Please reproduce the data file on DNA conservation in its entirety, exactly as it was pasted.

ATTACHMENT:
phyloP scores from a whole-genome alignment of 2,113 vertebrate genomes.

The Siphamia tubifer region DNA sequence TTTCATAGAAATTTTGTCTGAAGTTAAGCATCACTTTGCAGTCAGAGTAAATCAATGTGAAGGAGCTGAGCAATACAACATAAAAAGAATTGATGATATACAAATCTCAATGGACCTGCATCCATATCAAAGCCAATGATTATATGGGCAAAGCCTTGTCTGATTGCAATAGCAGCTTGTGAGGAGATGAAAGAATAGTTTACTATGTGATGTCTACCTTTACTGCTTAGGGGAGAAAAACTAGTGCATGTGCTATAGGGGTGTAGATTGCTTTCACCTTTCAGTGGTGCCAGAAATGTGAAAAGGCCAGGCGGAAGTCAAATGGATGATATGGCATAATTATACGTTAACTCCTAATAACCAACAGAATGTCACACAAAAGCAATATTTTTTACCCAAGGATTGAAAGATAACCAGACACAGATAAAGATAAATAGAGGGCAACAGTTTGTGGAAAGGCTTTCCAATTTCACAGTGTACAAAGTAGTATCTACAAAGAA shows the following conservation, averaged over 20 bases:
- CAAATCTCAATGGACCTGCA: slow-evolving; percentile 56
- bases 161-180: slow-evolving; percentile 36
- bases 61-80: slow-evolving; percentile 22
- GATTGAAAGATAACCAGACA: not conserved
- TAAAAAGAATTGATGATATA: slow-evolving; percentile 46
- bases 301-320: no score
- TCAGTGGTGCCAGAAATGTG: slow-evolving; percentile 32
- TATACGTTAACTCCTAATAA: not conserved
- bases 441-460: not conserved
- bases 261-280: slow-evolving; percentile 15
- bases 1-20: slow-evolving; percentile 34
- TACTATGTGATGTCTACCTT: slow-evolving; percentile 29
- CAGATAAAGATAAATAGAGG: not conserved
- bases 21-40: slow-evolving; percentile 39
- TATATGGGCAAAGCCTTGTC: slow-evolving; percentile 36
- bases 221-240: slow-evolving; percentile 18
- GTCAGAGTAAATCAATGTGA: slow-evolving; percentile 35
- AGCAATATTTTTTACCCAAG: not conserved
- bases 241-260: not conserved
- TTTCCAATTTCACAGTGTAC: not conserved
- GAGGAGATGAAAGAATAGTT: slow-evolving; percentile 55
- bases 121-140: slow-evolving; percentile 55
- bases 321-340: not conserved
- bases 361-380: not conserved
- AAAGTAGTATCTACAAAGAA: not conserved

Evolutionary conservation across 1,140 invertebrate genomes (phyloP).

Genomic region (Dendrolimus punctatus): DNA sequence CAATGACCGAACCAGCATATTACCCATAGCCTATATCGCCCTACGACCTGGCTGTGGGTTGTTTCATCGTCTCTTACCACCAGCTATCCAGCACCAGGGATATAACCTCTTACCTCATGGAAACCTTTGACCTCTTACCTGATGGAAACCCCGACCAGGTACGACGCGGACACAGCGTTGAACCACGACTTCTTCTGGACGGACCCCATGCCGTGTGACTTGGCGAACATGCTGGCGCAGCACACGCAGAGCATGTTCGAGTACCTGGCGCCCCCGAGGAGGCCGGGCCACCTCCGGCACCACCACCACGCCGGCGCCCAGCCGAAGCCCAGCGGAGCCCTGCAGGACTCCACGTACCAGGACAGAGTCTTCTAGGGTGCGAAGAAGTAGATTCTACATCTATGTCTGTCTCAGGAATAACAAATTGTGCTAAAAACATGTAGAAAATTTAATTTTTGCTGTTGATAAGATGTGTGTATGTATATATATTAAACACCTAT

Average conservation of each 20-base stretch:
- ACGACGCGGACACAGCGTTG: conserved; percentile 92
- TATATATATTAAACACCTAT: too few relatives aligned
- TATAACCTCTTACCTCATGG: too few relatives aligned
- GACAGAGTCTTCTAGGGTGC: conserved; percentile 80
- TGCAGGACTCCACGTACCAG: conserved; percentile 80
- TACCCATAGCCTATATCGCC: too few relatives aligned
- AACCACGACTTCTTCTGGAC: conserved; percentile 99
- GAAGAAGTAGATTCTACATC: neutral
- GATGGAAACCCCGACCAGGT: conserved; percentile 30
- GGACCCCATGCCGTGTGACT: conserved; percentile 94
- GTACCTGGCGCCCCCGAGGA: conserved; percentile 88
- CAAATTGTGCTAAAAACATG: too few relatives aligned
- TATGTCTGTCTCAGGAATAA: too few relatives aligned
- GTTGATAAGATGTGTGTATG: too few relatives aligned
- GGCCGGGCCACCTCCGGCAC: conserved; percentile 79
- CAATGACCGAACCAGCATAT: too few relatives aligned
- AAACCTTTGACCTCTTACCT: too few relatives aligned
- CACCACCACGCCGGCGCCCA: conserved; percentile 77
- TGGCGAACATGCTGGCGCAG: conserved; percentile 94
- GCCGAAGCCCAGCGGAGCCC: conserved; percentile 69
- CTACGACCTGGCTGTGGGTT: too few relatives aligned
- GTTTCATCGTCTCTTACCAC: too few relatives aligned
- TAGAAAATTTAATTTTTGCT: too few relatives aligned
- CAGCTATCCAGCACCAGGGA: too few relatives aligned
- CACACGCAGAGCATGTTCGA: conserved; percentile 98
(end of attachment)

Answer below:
phyloP scores from a whole-genome alignment of 2,113 vertebrate genomes.

The Siphamia tubifer region DNA sequence TTTCATAGAAATTTTGTCTGAAGTTAAGCATCACTTTGCAGTCAGAGTAAATCAATGTGAAGGAGCTGAGCAATACAACATAAAAAGAATTGATGATATACAAATCTCAATGGACCTGCATCCATATCAAAGCCAATGATTATATGGGCAAAGCCTTGTCTGATTGCAATAGCAGCTTGTGAGGAGATGAAAGAATAGTTTACTATGTGATGTCTACCTTTACTGCTTAGGGGAGAAAAACTAGTGCATGTGCTATAGGGGTGTAGATTGCTTTCACCTTTCAGTGGTGCCAGAAATGTGAAAAGGCCAGGCGGAAGTCAAATGGATGATATGGCATAATTATACGTTAACTCCTAATAACCAACAGAATGTCACACAAAAGCAATATTTTTTACCCAAGGATTGAAAGATAACCAGACACAGATAAAGATAAATAGAGGGCAACAGTTTGTGGAAAGGCTTTCCAATTTCACAGTGTACAAAGTAGTATCTACAAAGAA shows the following conservation, averaged over 20 bases:
- CAAATCTCAATGGACCTGCA: slow-evolving; percentile 56
- bases 161-180: slow-evolving; percentile 36
- bases 61-80: slow-evolving; percentile 22
- GATTGAAAGATAACCAGACA: not conserved
- TAAAAAGAATTGATGATATA: slow-evolving; percentile 46
- bases 301-320: no score
- TCAGTGGTGCCAGAAATGTG: slow-evolving; percentile 32
- TATACGTTAACTCCTAATAA: not conserved
- bases 441-460: not conserved
- bases 261-280: slow-evolving; percentile 15
- bases 1-20: slow-evolving; percentile 34
- TACTATGTGATGTCTACCTT: slow-evolving; percentile 29
- CAGATAAAGATAAATAGAGG: not conserved
- bases 21-40: slow-evolving; percentile 39
- TATATGGGCAAAGCCTTGTC: slow-evolving; percentile 36
- bases 221-240: slow-evolving; percentile 18
- GTCAGAGTAAATCAATGTGA: slow-evolving; percentile 35
- AGCAATATTTTTTACCCAAG: not conserved
- bases 241-260: not conserved
- TTTCCAATTTCACAGTGTAC: not conserved
- GAGGAGATGAAAGAATAGTT: slow-evolving; percentile 55
- bases 121-140: slow-evolving; percentile 55
- bases 321-340: not conserved
- bases 361-380: not conserved
- AAAGTAGTATCTACAAAGAA: not conserved

Evolutionary conservation across 1,140 invertebrate genomes (phyloP).

Genomic region (Dendrolimus punctatus): DNA sequence CAATGACCGAACCAGCATATTACCCATAGCCTATATCGCCCTACGACCTGGCTGTGGGTTGTTTCATCGTCTCTTACCACCAGCTATCCAGCACCAGGGATATAACCTCTTACCTCATGGAAACCTTTGACCTCTTACCTGATGGAAACCCCGACCAGGTACGACGCGGACACAGCGTTGAACCACGACTTCTTCTGGACGGACCCCATGCCGTGTGACTTGGCGAACATGCTGGCGCAGCACACGCAGAGCATGTTCGAGTACCTGGCGCCCCCGAGGAGGCCGGGCCACCTCCGGCACCACCACCACGCCGGCGCCCAGCCGAAGCCCAGCGGAGCCCTGCAGGACTCCACGTACCAGGACAGAGTCTTCTAGGGTGCGAAGAAGTAGATTCTACATCTATGTCTGTCTCAGGAATAACAAATTGTGCTAAAAACATGTAGAAAATTTAATTTTTGCTGTTGATAAGATGTGTGTATGTATATATATTAAACACCTAT

Average conservation of each 20-base stretch:
- ACGACGCGGACACAGCGTTG: conserved; percentile 92
- TATATATATTAAACACCTAT: too few relatives aligned
- TATAACCTCTTACCTCATGG: too few relatives aligned
- GACAGAGTCTTCTAGGGTGC: conserved; percentile 80
- TGCAGGACTCCACGTACCAG: conserved; percentile 80
- TACCCATAGCCTATATCGCC: too few relatives aligned
- AACCACGACTTCTTCTGGAC: conserved; percentile 99
- GAAGAAGTAGATTCTACATC: neutral
- GATGGAAACCCCGACCAGGT: conserved; percentile 30
- GGACCCCATGCCGTGTGACT: conserved; percentile 94
- GTACCTGGCGCCCCCGAGGA: conserved; percentile 88
- CAAATTGTGCTAAAAACATG: too few relatives aligned
- TATGTCTGTCTCAGGAATAA: too few relatives aligned
- GTTGATAAGATGTGTGTATG: too few relatives aligned
- GGCCGGGCCACCTCCGGCAC: conserved; percentile 79
- CAATGACCGAACCAGCATAT: too few relatives aligned
- AAACCTTTGACCTCTTACCT: too few relatives aligned
- CACCACCACGCCGGCGCCCA: conserved; percentile 77
- TGGCGAACATGCTGGCGCAG: conserved; percentile 94
- GCCGAAGCCCAGCGGAGCCC: conserved; percentile 69
- CTACGACCTGGCTGTGGGTT: too few relatives aligned
- GTTTCATCGTCTCTTACCAC: too few relatives aligned
- TAGAAAATTTAATTTTTGCT: too few relatives aligned
- CAGCTATCCAGCACCAGGGA: too few relatives aligned
- CACACGCAGAGCATGTTCGA: conserved; percentile 98